Late last week, President Obama signed into a law a bipartisan budget amendment ironed out right just before Christmas.
And while U.S. Rep. Mick Mulvaney (SC-5) said he did not support the plan, the Indian Land lawmaker says talks are underway behind closed doors on how to develop a long-term plan to reduce the federal defect by $2.5 trillion over the next decade.
“It’s amazing when you close the door and folks are willing to talk privately about things how reasonable some democrats can be in terms of reforming entitlement programs and how republicans can be in terms of, say, reforming the tax code,” Mulvaney said.
The second-term congressman said the group has no label and its members, for now, are kept secret while lawmakers iron out their differences.
A deficit reduction plan, announced earlier this year by Reps. Erskine Bowles and Alan Simpson, co-chair’s of President Obama’s Deficit Commission. The plan calls for tightening discretionary expense caps, reforms to healthcare payouts, spending cuts and across-the-board reforms to the tax code.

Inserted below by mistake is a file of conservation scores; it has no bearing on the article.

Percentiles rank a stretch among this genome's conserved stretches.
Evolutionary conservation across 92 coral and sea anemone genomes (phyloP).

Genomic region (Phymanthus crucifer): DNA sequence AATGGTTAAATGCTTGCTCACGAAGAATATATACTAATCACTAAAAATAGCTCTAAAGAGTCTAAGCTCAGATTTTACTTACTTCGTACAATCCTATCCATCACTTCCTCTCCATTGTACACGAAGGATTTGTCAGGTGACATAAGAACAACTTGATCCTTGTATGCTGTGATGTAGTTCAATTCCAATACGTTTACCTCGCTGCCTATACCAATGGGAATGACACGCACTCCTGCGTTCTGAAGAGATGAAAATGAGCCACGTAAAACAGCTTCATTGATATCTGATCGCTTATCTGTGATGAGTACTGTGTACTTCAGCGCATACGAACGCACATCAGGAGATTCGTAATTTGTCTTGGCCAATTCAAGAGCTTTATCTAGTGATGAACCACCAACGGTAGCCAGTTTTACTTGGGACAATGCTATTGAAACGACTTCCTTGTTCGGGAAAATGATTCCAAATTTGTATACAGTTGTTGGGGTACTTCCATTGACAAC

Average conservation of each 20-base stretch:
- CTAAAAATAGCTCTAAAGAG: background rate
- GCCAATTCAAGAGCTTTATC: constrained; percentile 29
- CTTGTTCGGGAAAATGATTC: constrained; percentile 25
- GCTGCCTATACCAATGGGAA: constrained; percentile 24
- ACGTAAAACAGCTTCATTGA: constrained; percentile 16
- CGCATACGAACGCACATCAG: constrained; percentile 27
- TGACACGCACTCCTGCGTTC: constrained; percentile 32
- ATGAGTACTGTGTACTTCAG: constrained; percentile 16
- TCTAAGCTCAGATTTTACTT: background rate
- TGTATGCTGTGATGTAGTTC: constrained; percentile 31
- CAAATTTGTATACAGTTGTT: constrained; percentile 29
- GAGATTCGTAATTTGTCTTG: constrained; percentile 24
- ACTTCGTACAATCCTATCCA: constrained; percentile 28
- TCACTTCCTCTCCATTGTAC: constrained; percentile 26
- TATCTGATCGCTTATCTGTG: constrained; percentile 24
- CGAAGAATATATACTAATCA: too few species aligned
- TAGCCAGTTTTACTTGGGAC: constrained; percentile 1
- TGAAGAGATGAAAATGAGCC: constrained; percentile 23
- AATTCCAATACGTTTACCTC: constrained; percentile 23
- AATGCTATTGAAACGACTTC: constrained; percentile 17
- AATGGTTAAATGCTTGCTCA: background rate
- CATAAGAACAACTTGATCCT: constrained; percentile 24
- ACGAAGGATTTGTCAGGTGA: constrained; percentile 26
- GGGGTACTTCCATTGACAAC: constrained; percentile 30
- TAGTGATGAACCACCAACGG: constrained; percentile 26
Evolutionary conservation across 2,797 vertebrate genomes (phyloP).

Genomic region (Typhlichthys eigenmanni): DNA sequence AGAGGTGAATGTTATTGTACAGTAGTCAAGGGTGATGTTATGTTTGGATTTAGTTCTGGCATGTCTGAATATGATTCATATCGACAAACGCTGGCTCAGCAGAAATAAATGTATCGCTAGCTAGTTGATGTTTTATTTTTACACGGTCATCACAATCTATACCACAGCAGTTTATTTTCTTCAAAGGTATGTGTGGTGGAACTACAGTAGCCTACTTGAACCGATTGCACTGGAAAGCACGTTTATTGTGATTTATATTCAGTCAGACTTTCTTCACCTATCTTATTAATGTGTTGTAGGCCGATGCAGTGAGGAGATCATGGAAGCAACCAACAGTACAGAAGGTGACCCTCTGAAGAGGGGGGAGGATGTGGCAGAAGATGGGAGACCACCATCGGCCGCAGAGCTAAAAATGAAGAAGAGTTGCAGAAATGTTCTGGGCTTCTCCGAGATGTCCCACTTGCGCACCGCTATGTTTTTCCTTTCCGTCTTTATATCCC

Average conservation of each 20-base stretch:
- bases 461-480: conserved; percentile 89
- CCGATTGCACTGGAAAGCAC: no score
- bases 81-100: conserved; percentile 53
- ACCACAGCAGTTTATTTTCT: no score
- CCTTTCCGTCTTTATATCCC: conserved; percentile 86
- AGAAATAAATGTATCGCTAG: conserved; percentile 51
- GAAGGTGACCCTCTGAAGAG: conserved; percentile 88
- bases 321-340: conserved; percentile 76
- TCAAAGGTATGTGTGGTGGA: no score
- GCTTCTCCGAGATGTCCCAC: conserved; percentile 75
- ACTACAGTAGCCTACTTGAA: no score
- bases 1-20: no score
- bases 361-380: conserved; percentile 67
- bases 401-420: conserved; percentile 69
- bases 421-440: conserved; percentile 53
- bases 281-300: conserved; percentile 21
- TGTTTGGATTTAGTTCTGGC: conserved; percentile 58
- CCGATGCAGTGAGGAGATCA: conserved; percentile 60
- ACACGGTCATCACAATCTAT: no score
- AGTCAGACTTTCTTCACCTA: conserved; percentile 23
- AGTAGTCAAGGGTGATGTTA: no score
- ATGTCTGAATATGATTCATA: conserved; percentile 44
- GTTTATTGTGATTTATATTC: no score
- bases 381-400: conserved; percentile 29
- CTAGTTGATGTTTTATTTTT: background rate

“I have real hard-core, left-wing democrat friends who are afraid of the defect,” Mulvaney said.”They want to fix it in a way slightly different than I do; that’s fine. As long as they’re convinced that it’s the risk that it is.”
It’s not clear when lawmakers will finish their compromise efforts. As for December 31, the U.S. Debt sits at $17.2 trillion.